The Link Between Specificity And Weak-Links
If you believe that a chain is only as strong as it's weakest link, you'll be compelled to prioritize the identification and correction of weaknesses in your training. As we saw earlier, this cannot always be achieved in a highly-specific training context.
As a weightlifter, you need enough pulling strength to accelerate the bar high enough to rack in on your shoulders (in the case of a clean) and also enough squatting strength to stand back up after you catch the bar in a squat position.
Whichever component is weakest will determine how much weight you can clean. If you can pull 275 high enough to rack it, only to become crushed in the squat because you lack enough squatting strength to stand up with it, no amount of heavy cleans will correct this imbalance. Instead, you'll need to focus on front squats until your squatting strength matches your pulling strength.
If you're an MMA competitor with poor hand-striking skills, no amount of competition-specific fighting will ever improve your weak-link, because under intense pressure, you'll of course revert to your strengths in order to "survive." Instead, you'll need to spend time in drills that require you to solve problems with your hands. Such drills are less than 100% specific, yet they are necessary to overcome your weaknesses.
When To Be Specific; When To Be General
The training of boxers provides a useful analogy for those hoping to better understand the continuum between specificity and generality.
Hard, competition-intensity sparring for several 3 minute rounds, using regulation gear is the most specific form of training a boxer can perform. Add in some canned applause on the PA system and put a little money on the line, and it becomes even more specific.
Now, if you didn't have a firm grasp on the foundational principles of training, you'd rightly assume that this would be the most productive type of training a boxer could do. Following that, you'd also assume that he should simply spend all of his time doing hard sparring. But you'd be wrong of course, and here's why:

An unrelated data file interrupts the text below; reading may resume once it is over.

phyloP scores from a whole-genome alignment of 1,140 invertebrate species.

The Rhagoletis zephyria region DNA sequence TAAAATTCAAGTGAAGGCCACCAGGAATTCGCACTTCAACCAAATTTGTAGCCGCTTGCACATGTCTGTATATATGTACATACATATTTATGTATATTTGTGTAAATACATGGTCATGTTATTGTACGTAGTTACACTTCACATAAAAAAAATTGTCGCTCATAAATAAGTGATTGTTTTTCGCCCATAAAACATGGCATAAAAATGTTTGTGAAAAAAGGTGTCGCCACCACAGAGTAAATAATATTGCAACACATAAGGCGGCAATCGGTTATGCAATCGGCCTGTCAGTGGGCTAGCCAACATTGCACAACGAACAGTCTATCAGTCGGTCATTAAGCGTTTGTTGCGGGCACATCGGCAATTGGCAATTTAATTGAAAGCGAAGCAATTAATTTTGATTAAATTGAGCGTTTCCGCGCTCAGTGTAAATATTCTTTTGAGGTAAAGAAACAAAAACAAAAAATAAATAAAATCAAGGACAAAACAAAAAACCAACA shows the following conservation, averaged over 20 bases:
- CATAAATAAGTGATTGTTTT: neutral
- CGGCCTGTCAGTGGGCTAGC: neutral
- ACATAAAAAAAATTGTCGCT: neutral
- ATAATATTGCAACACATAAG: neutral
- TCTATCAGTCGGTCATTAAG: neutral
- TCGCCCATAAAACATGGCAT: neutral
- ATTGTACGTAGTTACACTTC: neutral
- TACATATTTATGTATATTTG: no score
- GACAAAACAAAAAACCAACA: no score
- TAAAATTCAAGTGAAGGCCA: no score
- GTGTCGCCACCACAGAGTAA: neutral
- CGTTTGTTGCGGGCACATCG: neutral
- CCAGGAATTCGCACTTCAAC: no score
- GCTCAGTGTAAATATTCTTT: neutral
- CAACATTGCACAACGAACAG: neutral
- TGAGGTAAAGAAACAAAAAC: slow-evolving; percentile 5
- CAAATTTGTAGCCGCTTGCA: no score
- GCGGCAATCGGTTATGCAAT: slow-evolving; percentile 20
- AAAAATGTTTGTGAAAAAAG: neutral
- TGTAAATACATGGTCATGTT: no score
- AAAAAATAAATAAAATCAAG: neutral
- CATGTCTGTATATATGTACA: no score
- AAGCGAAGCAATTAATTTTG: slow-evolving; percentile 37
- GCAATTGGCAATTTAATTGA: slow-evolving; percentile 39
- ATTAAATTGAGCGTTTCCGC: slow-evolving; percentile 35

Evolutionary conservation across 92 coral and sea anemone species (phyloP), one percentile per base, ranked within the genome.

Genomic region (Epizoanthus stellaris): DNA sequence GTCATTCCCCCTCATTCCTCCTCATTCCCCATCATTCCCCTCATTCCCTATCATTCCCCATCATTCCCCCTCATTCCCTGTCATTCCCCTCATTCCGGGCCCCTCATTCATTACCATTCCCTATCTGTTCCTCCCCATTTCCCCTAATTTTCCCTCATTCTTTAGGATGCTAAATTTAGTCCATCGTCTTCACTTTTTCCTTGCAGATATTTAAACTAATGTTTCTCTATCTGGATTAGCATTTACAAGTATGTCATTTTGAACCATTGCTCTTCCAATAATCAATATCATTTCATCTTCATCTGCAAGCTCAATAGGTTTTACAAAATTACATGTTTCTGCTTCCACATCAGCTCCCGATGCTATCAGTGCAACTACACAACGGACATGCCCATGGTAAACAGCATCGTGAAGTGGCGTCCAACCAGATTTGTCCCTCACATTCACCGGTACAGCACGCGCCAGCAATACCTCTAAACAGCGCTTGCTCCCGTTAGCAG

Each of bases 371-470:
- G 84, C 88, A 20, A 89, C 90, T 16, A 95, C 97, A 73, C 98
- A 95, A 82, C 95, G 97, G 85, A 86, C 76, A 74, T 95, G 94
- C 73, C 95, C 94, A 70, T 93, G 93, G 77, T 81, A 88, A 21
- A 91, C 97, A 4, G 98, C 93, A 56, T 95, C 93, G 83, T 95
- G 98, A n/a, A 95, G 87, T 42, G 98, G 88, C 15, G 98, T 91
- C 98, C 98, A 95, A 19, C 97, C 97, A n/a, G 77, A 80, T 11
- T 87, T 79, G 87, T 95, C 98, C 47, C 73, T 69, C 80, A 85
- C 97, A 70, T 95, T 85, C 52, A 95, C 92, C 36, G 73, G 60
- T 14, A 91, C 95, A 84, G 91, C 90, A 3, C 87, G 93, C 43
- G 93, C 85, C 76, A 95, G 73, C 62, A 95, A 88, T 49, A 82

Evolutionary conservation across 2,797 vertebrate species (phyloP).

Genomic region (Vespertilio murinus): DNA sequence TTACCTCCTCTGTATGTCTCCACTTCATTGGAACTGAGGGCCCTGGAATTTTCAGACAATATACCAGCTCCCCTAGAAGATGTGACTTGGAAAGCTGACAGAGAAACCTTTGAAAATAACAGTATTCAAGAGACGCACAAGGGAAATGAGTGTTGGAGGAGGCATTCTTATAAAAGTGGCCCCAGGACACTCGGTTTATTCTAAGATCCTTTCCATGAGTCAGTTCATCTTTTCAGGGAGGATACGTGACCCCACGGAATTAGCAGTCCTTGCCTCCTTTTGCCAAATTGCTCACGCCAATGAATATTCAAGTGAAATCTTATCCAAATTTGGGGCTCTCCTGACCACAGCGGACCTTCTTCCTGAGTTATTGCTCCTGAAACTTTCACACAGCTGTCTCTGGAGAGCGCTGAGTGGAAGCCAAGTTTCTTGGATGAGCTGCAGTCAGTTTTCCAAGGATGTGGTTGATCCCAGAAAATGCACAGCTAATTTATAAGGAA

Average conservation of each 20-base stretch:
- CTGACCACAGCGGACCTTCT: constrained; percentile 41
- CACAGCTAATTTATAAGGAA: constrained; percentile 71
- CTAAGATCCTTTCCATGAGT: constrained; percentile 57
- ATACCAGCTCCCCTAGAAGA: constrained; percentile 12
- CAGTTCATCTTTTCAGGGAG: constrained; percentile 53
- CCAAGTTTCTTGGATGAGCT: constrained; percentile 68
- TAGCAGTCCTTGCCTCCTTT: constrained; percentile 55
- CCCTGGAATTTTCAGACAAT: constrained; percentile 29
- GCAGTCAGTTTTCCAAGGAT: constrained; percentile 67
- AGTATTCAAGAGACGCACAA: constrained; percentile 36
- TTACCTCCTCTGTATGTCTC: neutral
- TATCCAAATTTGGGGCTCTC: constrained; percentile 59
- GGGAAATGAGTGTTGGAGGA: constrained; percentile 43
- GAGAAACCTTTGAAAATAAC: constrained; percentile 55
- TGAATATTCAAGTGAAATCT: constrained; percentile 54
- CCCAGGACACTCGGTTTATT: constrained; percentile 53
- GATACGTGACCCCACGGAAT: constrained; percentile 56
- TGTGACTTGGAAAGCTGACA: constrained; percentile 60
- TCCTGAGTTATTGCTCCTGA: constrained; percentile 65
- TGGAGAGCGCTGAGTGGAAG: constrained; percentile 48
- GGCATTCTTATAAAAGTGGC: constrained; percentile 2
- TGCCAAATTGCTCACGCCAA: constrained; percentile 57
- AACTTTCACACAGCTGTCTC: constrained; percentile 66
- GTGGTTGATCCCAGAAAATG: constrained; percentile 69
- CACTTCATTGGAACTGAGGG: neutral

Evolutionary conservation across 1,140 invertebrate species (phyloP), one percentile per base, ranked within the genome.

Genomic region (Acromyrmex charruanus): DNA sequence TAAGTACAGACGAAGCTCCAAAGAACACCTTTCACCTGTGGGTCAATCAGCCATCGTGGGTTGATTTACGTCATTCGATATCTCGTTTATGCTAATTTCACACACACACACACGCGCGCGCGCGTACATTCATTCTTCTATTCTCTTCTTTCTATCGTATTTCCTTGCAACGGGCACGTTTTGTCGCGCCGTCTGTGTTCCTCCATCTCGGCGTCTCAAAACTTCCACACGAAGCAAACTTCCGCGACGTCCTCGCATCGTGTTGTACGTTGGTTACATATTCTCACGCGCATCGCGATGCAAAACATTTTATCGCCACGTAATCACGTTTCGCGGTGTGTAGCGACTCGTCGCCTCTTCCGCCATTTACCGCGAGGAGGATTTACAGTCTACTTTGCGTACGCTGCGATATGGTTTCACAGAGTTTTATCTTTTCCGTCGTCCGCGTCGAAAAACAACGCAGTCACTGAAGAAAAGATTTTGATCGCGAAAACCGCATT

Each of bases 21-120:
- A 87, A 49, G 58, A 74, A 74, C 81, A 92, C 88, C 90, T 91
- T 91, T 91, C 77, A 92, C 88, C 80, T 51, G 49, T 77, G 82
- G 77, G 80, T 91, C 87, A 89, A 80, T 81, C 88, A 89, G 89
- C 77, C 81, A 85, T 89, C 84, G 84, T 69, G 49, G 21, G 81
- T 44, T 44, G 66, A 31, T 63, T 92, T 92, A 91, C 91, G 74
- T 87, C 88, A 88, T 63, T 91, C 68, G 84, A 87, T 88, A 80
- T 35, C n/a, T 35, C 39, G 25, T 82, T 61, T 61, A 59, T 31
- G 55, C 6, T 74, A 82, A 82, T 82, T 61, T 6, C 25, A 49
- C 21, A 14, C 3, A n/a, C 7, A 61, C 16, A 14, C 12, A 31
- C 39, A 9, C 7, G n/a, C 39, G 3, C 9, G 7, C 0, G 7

- Typically, the most specific training is also the most intense, and that certainly holds true for boxers. You can only do so much hard sparring before you break down and/or burn out. How much hard sparring would it take before reaching this breaking point?
I'd guess if you did 9 hard rounds per day - at truly competition-level intensity - you'd be toast in 5-6 days max. That means you'd be dead meat from 36 minutes of training per day (9 minutes of which is actually spent resting) in less than a week.
Clearly, as athletes, we all reach a point where we no longer have adequate resources (time, energy, orthopedic integrity, etc) to perform highly-specific training, but where we do still have adequate resources to perform less intense training (cardio, stretching, skill work, etc).
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The Most Specific Training Is Also The Most
Intense, And That Certainly Holds True For Boxers.
- More often than not, highly-specific training environments are less than optimal for the development of skill-deficits. Think of it this way: if you wanted to learn a second language - say, Italian - imagine how difficult it would be if you found yourself suddenly immersed in an Italian population of people who had absolutely no English skills. I'd be willing to bet that you might not ever acquire significant skills in the Italian language.
A more successful approach would be to enter a less-specific learning environment, where you could first learn individual words, common phrases, and then gradually work your way into complete sentences under the guidance of a competent teacher who can provide constant feedback.
- Less-specific training is by definition contrastive, and as such, serves the valuable function as a form of active recovery. This is especially useful during the week(s) leading up to an important competition (also called the "taper phase"). A peak is, by definition, surrounded by two valleys. High-intensity, is by definition, a transitory state.
Understood By All, Mastered By Few
The principles of progress are like an abbreviated musical scale consisting of only 3 notes - you know what the notes are, you know what they sound like, you've figured out how to make a few chords, but you're likely unaware of the almost limitless ways they can be applied in order to create a successful outcome.
The best musicians work from the same notes that the worst ones do - it's just that they find ways to synthesize them into amazing new compositions that inspire their less-skilled peers. Start thinking of training principles in this way, and you'll be well on your way to strength-training mastery.
About The Author:
"One of the signs of a great teacher is the ability to make the subject matter seem simple. Charles Staley is one of these rare teachers. After listening and talking to him, you suddenly achieve a new awareness of training. You go to the gym and, suddenly, everything makes sense, and you wonder why you haven't been doing it his way since day one." - Muscle Media 2000 magazine August, 1999.
His colleagues call him an iconoclast, a visionary, a rule-breaker. His clients call him "The Secret Weapon" for his ability to see what other coaches miss. Charles calls himself a "geek" who struggled in Phys. Ed. throughout school. Whatever you call him, Charles' methods are ahead of their time and quickly produce serious results. His counter-intuitive approach and self-effacing demeanor have lead to appearances on NBC's The TODAY Show and The CBS Early Show. Find Charles online at http://www.CharlesStaley.com.